Take this article as a sort-of short introductory post. So, recently I've come up with an idea to create a programming language. Seams easy, isn't it? Is it possible? - Yes. Is it worth it? - Kind-of. You see, by creating a language you can learn certain concepts that you wouldn't otherwise. It just makes you a better programmer. Also, it's fun. 😄 So, without further ado, let's create a programming language!
Let's get prepared!
Well, I think it's gonna be an interesting (and quite long) series. Keep in mind, that even this will be some new experience even for me. Like many others, I'm just an ordinary guy without deeper knowledge of language creation. I just plan on creating something from nothing (or rather from other sources on the web). Now, some basic information. The language I'm going to make will be named AIM (because I'm aiming at my goal of creating a language and it's a nice shortcut). It's meant to be multi-paradigm, statically typed, compiled language. For this, I'll be using LLVM (more on that later) and Node.js. As you might know, programming languages and similar lower-level stuff are done using C/C++, so I take Node.js - the unusual project is being made using unusual tools. Also, I'm a bit more experienced with Node.js that C/C++. 👍
So, if you're ready, let's first create a TODO list:
- Find a cool name ( done! ) 😁
- Create / imagine language's syntax.
- Create lexer.
- Create parser.
- Create compiler.
These are the most basic and definitely required steps. Next, going forward in the future without much order:
- Standard library implementation
- Runtime library implementation
- Self-hosting/compiler bootstrapping
- Examples/other libraries/first app
Now, let's get back to the ordered list and discuss each point for a second or two. Also, I'll be discussing each of these points in the following post, so I'll be brief.
Create language syntax
Syntax and the general idea of it is one of, if not the most important when designing a language. Many programming languages have similar syntaxes. They base on what has already been proven to work and that's fine. That's what you should consider when creating a programming language of your own. But, as I'm not really planning on creating this particular language for general purpose (but who knows ?) I most likely won't follow this advice in order to create something new and fresh. Of course, it won't be as radical as this, so don't panic, just a little bit different. Still, I don't know exactly how will it look like but I'm sure it won't be so standard.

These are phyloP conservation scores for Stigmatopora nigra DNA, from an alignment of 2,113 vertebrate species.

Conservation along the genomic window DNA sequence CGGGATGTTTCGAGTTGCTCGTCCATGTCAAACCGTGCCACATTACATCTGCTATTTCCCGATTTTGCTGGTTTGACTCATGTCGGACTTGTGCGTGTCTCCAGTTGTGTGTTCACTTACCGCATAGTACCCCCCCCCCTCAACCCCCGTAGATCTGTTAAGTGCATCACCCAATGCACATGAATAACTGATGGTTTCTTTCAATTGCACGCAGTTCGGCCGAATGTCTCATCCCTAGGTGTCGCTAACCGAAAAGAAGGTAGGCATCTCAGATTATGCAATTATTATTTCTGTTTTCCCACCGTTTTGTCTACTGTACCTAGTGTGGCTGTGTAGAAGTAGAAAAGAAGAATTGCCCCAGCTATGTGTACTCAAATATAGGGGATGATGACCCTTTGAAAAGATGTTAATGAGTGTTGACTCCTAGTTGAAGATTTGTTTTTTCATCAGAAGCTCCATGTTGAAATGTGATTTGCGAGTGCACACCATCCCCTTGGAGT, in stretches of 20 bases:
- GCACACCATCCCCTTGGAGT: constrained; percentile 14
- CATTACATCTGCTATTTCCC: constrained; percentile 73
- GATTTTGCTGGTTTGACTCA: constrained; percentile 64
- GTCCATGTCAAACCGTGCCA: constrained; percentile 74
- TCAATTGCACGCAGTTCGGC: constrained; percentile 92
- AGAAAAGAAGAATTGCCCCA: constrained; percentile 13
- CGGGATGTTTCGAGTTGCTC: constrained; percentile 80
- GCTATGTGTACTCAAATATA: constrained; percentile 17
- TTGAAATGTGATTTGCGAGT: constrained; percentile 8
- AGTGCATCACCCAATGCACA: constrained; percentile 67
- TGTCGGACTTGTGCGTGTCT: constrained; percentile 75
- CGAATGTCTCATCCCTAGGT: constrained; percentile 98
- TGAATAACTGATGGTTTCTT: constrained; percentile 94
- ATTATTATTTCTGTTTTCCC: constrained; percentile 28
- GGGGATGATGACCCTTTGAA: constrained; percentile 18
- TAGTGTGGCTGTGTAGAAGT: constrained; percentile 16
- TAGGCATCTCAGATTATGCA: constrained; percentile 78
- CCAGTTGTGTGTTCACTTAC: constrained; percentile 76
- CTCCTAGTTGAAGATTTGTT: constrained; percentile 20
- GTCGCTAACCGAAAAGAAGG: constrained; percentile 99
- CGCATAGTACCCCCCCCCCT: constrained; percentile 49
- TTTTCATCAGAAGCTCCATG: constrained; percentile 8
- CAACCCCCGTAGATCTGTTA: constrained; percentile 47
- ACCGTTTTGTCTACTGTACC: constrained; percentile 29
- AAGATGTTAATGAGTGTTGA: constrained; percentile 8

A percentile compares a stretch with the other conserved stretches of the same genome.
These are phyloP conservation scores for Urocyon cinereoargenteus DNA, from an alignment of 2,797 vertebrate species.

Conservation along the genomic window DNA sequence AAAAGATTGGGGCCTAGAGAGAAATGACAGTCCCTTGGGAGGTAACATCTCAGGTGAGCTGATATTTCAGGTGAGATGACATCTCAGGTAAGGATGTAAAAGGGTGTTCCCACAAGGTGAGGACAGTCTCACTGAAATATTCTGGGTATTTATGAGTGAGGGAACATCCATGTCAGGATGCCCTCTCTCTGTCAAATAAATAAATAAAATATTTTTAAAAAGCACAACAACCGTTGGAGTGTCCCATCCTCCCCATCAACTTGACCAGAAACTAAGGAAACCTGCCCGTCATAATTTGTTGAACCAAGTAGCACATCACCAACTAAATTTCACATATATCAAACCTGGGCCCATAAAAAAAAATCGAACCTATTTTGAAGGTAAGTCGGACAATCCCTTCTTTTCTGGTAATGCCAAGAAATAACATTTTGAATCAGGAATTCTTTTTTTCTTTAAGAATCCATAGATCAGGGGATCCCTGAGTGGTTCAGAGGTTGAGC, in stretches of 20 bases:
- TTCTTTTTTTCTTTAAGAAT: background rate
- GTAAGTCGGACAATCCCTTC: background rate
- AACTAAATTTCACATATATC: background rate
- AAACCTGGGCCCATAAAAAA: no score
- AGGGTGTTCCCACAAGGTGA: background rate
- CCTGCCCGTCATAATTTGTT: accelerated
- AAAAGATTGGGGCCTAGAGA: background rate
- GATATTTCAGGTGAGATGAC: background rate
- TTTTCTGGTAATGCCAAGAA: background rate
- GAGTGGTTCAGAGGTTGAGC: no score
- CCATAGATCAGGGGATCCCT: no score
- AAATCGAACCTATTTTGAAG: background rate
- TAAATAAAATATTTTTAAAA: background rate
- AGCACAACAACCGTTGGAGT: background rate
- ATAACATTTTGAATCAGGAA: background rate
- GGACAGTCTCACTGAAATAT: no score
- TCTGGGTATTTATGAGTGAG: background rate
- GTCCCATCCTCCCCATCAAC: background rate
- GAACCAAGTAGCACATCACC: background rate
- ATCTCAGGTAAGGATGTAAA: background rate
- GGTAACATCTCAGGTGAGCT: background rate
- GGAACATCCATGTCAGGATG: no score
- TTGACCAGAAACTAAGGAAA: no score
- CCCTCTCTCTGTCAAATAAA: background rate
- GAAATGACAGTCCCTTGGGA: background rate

Nothing fancy here. A lexer is just a software that takes your code and creates a series of tokens with additional metadata for it. At least that's what I know for now. Of course there's a plan for posts about each step of language development, so be patient.
A parser is much more important that lexer. Parser, from a list of tokens created by the lexer, creates what's called AST (Abstract Syntax Tree). It's basically a representation of parsed code in a form of the data tree, which allows interacting with it programmatically. So, it's important for it to be fast and well-design since it'll be used in things like linters, pretty-printers and so on. Generally by software that's meant to interact with the syntax of your language directly. Also, AST is what will be used in the stage of compiling the language to its machine code representation. Which brings us to the last, most important step...
This is what all the programming languages are about (the compiled ones, of course) - to just being able to execute. The compiler just takes your code and outputs (usually) the machine code. I've decided to implement the compiler with the help from LLVM (Low-Level Virtual Machine), so-called compiler infrastructure library. This piece of software has been used to create languages like (most notably) Rust and Swift together with one of the most popular C/C++ compiler front-ends - Clang, so it must be good enough for this project. It's much easier to use the C API of the LLVM to generate machine code than to use Assembly, obviously. Still, it's very big and complicated, so I'm going to spend a fair bit of time with its documentation, which is a very well-written one. Here the Node.js C binding may be necessary.
So here you go with what's coming next. I'm not covering the other points as only time will tell what will come in the future. After this little intro, I hope you and me myself will enjoy this journey. Again, keep in mind that I'm not an expert, I'll just share my own experience, so if you got any tips for me, I'll be grateful. Now, the next post is coming about the syntax of this creation, so if you want to follow me on Twitter for any updates. Once more, thank you for reading this intro and let the journey begin...⚡